Is Casa Mira View too large to be monitored by the Section 8 Rental Assistance Program?
Fraud, drug use, and other criminal activity has been going unpunished in the county's so-called Section 8 subsidized housing program, with lax enforcement by officials causing multimillion-dollar havoc.
So says an August 3 report by San Diego County’s chief of audits, Juan Perez, following a lengthy investigation of the long-troubled subsidy program.
"The Section 8 Rental Assistance Program is a federally funded program that provides monthly rental assistance through the Housing Choice Voucher Program," notes the report.
"It is locally administered by the Housing Authority of the County of San Diego."
As reported here last month by Moss Gropen, the subsidy program is controversial in some parts, the most recent case being that of Casa Mira View, a vast apartment complex visible from I-15 in Mira Mesa that was built by Garden Communities, controlled by Minnesota Vikings owner Zygmunt Wilf.
Only two people to investigate criminal activity countywide
To keep track of criminal activity involving Section 8, two employees of the county housing authority's review and integrity unit are assigned full time to "investigate allegations of program abuse and potential fraud," the audit says.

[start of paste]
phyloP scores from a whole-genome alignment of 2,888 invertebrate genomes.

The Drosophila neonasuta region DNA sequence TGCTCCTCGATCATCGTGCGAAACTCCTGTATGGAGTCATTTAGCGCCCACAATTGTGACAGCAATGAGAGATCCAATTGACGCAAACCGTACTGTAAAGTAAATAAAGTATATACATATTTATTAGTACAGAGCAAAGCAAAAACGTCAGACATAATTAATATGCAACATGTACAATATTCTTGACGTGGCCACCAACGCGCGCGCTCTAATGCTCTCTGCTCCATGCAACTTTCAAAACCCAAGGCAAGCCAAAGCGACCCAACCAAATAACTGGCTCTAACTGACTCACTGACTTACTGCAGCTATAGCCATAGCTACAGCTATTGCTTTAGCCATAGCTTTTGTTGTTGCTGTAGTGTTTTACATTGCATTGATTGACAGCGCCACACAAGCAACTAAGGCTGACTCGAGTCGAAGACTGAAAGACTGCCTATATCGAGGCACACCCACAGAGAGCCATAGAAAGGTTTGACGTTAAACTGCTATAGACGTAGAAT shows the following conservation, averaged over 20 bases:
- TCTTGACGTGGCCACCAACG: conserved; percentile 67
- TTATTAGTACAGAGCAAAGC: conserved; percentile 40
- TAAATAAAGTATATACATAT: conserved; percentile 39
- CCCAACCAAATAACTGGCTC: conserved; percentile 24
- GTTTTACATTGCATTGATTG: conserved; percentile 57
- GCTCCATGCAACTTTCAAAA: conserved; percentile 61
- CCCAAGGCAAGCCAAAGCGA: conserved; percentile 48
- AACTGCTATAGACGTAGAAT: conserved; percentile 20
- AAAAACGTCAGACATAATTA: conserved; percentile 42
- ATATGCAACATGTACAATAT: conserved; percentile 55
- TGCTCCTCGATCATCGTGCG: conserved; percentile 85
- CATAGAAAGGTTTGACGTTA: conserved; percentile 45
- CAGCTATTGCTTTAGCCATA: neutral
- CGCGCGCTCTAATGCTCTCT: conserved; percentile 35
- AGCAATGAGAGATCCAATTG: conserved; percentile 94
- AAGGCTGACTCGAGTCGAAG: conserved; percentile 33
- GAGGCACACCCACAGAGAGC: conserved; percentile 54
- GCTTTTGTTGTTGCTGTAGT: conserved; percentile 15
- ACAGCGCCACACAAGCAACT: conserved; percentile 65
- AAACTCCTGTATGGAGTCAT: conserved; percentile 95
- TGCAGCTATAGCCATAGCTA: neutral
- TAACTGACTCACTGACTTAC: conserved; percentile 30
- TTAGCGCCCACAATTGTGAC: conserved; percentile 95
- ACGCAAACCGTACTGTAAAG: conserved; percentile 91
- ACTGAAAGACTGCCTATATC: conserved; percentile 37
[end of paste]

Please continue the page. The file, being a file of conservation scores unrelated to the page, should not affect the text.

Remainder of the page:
Based on the document's conclusions, it's a lot to handle.
Auditors "identified over $3M of outstanding receivables that resulted from fraudulent overpayments” and "noted that only one case with a fraudulent overpayment of $25,120 was referred to the District Attorney for prosecution since July 2012 to date."
From July 1, 2013, through September 30, 2013, according to the document, the integrity unit "received 236 allegations of fraud and abuse. This equates to an average of 78 allegations per month or 936 allegations per year."
During the period of the audit, from fiscal year 2013 through the present, auditors sought to determine "whether the Program Review and Integrity Unit’s procedures are adequate to allow for thorough investigations of fraud, claims and complaints received."
According to the report, a "judgmental sample of 30 complaints of suspected program fraud and abuse was selected for detailed testing," of which 12 had issues regarding the "timeliness and adequacy of procedures followed."
Four complaints from 2013, involving an assortment of violence, criminal activity, income, and drugs, have yet to be dealt with, the audit found.
Though the county's housing agency "initiated the investigation soon after the complaints were received, there was no evidence of closure and resolution documented within the case files."
The auditors were told that the agency has "limited resources assigned to the unit which prevents them from addressing complaints received in a timely manner."
Making matters worse, auditors "found that investigation activities conducted for two complaints received in 2013 with allegations of criminal activity and drugs were not sufficient."